If the permissions string contains a - where "r", "w", or "x" would be, then the respective users do not have that permission. If the character is the letter then they do have that permission. There are two more important options called set-user-id and set-group-id. In the user and group permissions respectively they are indicated by s or S in the execute character. s is used if execute is also set and S if it is not. These enable special behaviours and should not appear on most files. However, setting the set-group-id bit on a directory causes its group to inherit in files created under it. Consequently, you are likely to see this in at least some parts of your group allocation directory.

In our example above, the first record is a file and its owner can read or write but not execute on it, while anyone belonging to the group of the file can read or write but not execute and anyone else can read it but not write or execute. The second record is a directory and the owner can read write or execute, members of the group can read or execute, and no one else can do anything.

Examples of Linux Permissions

Returning to our original example,

-rw-rw-r-- 1 username1 somepi_lab 2.4G Feb  3 10:13 A.csv

The regular file, A.csv, is owned by username1 and has a group somepi_lab. The user with the username, username1, is the owner of the file and can change its permissions, they can also read and write in the file. Likewise, any member of somepi_lab can read and write in the file. Finally, anyone on ARC at all can read the file if they know where it is to begin with and its name.

drwxr-x--- 2  username1 somepi_lab 4096 Feb  3 10:16  username1_files

The directory, username1_files, is owned by username1 and has a group somepi_lab. The user with username, username1, is the owner of the directory and can change its permissions, they can also inspect the contents of the directory and create and delete files in it. Any member of somepi_lab can inspect the contents of the directory but not create or delete files or directories in it. However, note that the set-group-id bit is not set so the group will not automatically inherit. No one else can look in the directory or create or delete files or directories in it.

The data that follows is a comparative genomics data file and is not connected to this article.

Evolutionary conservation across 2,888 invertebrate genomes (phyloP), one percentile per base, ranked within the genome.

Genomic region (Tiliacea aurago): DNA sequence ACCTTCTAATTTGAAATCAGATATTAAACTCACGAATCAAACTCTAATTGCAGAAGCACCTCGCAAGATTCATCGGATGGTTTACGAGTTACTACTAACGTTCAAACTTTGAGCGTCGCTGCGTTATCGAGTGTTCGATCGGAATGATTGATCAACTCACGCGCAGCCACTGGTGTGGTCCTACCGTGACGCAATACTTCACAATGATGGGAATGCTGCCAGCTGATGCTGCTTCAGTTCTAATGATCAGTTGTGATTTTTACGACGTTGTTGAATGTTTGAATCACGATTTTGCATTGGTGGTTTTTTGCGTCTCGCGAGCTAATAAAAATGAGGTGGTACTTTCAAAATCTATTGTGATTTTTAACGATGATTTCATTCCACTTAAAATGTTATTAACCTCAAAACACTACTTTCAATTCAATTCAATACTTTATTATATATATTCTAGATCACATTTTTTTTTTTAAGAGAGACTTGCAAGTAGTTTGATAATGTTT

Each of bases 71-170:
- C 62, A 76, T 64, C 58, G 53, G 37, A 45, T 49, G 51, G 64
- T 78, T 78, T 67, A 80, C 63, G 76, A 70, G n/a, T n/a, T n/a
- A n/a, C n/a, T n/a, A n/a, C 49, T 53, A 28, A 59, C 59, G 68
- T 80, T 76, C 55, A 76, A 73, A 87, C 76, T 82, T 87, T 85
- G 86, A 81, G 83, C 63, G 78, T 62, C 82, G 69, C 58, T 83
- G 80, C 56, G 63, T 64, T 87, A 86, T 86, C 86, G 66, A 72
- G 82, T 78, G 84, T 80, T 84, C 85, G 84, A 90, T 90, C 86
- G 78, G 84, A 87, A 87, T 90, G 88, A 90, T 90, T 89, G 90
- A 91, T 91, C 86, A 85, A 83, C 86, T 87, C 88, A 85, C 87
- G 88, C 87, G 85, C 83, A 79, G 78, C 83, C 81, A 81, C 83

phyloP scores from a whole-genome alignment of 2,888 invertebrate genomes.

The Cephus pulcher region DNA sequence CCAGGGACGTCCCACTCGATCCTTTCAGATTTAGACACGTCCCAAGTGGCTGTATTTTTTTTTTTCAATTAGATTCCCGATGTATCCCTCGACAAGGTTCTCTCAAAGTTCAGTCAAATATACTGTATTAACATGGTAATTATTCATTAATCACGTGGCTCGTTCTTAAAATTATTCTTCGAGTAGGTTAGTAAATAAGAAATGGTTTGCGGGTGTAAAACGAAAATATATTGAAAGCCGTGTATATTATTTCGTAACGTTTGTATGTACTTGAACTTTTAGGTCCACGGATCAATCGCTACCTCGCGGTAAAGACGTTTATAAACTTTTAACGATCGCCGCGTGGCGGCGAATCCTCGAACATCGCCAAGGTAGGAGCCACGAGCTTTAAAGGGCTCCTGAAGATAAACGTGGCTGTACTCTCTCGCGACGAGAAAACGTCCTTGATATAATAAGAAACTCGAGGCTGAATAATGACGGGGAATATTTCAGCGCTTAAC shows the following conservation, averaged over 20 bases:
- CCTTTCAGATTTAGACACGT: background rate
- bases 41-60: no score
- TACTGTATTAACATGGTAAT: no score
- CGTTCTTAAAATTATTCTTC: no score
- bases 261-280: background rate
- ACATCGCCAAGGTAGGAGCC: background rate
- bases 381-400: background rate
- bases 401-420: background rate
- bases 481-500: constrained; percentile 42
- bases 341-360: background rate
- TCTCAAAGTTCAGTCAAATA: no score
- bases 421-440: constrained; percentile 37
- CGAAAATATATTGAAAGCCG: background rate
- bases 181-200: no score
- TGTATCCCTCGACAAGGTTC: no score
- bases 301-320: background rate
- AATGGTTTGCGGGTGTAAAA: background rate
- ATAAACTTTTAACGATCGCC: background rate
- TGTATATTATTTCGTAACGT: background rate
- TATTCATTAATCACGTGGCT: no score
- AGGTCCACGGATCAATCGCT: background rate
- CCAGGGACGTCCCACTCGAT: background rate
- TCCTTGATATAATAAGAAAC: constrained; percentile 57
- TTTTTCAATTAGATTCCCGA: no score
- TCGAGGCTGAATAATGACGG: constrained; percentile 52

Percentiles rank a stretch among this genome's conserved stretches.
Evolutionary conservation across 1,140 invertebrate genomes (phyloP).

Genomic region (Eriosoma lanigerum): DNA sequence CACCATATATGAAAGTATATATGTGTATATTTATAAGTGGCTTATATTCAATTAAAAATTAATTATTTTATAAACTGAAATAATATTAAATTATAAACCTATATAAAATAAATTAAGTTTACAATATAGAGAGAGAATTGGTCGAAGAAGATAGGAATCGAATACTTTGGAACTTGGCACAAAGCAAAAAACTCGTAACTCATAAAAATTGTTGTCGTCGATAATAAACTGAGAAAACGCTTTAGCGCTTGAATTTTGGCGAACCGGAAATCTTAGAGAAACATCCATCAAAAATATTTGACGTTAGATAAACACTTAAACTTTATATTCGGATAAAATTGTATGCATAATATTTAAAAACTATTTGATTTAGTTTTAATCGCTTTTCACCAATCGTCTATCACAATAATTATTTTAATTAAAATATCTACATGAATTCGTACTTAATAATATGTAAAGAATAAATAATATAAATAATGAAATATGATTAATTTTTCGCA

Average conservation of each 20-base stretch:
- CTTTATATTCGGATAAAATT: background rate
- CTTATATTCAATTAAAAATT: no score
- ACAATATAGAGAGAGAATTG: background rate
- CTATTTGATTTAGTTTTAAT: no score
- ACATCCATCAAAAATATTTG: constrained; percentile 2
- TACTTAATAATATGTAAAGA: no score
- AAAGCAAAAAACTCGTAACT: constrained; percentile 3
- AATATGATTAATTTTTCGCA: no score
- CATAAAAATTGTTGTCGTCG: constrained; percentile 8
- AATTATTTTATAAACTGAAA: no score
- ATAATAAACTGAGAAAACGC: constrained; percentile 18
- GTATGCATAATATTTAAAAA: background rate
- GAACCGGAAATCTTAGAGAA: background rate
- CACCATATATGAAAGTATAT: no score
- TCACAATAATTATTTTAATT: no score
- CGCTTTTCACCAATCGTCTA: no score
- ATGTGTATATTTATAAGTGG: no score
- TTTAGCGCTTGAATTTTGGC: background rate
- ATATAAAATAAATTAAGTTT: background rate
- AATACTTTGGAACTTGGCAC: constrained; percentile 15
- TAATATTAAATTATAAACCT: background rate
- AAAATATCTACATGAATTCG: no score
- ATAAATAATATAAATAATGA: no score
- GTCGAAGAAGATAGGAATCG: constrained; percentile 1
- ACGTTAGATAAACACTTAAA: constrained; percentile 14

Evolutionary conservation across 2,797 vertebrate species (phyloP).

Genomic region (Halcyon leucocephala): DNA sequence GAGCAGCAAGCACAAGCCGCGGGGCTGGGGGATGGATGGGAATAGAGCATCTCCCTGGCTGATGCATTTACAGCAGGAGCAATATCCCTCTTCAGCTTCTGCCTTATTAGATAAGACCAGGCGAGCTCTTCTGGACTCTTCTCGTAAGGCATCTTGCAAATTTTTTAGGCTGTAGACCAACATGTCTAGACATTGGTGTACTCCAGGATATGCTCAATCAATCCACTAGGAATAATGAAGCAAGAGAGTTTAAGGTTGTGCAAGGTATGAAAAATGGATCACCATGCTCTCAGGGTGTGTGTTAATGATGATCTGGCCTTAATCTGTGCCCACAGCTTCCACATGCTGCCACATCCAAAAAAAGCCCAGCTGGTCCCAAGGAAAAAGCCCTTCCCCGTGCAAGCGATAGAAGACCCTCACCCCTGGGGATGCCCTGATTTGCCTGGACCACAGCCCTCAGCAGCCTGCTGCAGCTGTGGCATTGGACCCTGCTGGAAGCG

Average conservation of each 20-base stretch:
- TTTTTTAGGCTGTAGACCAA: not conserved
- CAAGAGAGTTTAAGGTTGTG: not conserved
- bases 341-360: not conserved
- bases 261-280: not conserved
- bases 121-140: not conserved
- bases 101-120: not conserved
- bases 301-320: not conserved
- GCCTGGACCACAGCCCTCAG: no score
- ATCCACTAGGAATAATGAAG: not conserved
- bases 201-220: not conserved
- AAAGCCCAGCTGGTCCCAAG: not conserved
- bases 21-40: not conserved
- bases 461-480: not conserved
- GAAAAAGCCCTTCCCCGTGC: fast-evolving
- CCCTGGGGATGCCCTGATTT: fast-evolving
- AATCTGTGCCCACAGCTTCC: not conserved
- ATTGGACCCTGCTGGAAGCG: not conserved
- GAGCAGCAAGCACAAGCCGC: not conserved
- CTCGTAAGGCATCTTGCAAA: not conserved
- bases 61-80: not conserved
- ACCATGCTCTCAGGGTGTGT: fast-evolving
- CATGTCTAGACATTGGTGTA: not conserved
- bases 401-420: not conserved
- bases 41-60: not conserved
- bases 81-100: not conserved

drwxr-x--- 12 username2 username2  4096 Feb  9 1:13   user2

The directory, user2, is owned by username2 and has a group username2 (a group exclusive to username2). The user with username, username2, is the owner of the directory and can change its permissions, they can also inspect the contents of the directory and create and delete files in it. Any member of the group username2 can inspect the contents of the directory but not create or delete files or directories in it. No member of somepi_lab would be part of this group so the group permissions are ultimately immmaterial. No one else can look in the directory or create or delete files or directories in it. In effect, this is a private directory for the user with username: username2.

drwxr-S--- 3  username2 somepi_lab 2.4G Feb  9 1:16   user2_shared

The directory, user2_shared, is owned by username2 and has a group somepi_lab. The user with username, username2, is the owner of the directory and can change its permissions, they can also inspect the contents of the directory and create and delete files in it. Any member of somepi_lab can inspect the immediate contents of the directory but not create or delete files or directories in it. They also won't be able to inspect the contents of directories beneath it. However, the set-group-id bit is set, so the group of somepi_lab will inherit for files created in the directory. No one else can look in the directory or create or delete files or directories in it.

Finally, to modify this directory so that was completely open to the group, username2 could run a change mode command (chmod):

[username2@arc somepi_lab]$chmod g+wx user2_shared
[username2@arc somepi_lab]$ls -l
...
drwxrws--- 3  username2 somepi_lab 2.4G Feb  9 1:16   user2_shared

where the command says to add write and execute permissions to the group permissions. chmod -R causes the mode to be changed recursively on the directory and every file and directory anywhere under it.

To change a file or directory's ownership, the owner can use the chown command to change the owner and/or group:

[username2@arc somepi_lab]$chown -R username2:somepi_lab user2
[username2@arc somepi_lab]$ls -l
...
drwxr-x--- 12 username2 somepi_lab  4096 Feb  9 1:13   user2
...